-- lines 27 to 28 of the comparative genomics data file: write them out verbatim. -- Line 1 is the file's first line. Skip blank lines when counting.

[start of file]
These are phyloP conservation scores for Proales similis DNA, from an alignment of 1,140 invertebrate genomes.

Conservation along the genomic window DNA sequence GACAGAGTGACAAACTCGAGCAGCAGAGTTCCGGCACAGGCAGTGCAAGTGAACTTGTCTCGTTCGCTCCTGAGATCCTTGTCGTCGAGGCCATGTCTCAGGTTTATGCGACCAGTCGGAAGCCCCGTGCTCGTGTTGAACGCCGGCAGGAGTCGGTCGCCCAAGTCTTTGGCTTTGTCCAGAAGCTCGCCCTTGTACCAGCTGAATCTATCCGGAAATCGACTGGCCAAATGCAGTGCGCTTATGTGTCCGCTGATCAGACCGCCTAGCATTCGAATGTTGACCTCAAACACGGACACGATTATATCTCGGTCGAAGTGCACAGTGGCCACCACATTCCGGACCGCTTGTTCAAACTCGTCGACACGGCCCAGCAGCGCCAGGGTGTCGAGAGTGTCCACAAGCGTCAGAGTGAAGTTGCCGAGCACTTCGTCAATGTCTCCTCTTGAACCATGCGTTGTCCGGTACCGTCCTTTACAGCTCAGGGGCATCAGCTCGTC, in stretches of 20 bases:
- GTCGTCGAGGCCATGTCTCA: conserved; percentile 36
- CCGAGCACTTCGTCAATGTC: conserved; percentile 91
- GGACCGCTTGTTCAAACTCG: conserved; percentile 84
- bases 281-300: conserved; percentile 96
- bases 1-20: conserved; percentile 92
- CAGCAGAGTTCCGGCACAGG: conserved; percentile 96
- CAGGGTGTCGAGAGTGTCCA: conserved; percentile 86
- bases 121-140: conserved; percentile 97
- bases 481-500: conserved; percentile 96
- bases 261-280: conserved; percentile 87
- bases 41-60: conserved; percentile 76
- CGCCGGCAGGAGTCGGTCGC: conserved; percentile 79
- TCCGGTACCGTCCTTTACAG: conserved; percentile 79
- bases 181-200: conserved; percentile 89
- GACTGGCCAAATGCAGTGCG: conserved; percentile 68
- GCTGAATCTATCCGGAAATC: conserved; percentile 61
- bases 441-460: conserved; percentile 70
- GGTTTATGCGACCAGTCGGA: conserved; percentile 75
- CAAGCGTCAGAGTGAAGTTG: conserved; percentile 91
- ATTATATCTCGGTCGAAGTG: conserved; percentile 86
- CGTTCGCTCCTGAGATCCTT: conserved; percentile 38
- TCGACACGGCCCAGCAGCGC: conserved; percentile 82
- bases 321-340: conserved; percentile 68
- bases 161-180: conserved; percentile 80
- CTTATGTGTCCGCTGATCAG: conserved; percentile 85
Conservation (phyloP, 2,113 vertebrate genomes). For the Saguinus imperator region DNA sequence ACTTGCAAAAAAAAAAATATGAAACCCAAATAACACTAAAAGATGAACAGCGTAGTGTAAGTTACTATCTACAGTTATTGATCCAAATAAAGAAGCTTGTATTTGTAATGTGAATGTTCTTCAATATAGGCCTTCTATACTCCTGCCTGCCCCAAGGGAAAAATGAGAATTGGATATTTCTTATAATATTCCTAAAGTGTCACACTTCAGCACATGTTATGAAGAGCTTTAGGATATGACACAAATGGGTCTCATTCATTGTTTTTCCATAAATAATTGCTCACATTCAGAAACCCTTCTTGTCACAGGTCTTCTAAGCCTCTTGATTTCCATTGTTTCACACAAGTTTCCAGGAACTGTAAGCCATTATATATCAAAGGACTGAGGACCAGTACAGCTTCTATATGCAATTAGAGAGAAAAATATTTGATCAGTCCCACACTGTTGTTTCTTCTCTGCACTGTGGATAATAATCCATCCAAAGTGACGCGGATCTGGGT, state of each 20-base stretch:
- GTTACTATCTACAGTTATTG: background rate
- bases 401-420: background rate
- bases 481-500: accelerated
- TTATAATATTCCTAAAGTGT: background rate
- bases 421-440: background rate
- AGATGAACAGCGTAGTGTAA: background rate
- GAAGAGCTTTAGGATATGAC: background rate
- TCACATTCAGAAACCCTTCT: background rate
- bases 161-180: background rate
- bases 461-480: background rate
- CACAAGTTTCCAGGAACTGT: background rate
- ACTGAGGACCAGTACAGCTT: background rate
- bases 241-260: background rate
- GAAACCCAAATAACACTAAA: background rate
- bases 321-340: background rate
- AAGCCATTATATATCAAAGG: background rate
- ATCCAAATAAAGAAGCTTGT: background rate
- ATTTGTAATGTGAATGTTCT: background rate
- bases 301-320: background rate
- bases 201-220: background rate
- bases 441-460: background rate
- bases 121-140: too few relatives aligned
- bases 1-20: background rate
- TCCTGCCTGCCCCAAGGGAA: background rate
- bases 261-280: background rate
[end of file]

- CTTATGTGTCCGCTGATCAG: conserved; percentile 85
Conservation (phyloP, 2,113 vertebrate genomes). For the Saguinus imperator region DNA sequence ACTTGCAAAAAAAAAAATATGAAACCCAAATAACACTAAAAGATGAACAGCGTAGTGTAAGTTACTATCTACAGTTATTGATCCAAATAAAGAAGCTTGTATTTGTAATGTGAATGTTCTTCAATATAGGCCTTCTATACTCCTGCCTGCCCCAAGGGAAAAATGAGAATTGGATATTTCTTATAATATTCCTAAAGTGTCACACTTCAGCACATGTTATGAAGAGCTTTAGGATATGACACAAATGGGTCTCATTCATTGTTTTTCCATAAATAATTGCTCACATTCAGAAACCCTTCTTGTCACAGGTCTTCTAAGCCTCTTGATTTCCATTGTTTCACACAAGTTTCCAGGAACTGTAAGCCATTATATATCAAAGGACTGAGGACCAGTACAGCTTCTATATGCAATTAGAGAGAAAAATATTTGATCAGTCCCACACTGTTGTTTCTTCTCTGCACTGTGGATAATAATCCATCCAAAGTGACGCGGATCTGGGT, state of each 20-base stretch: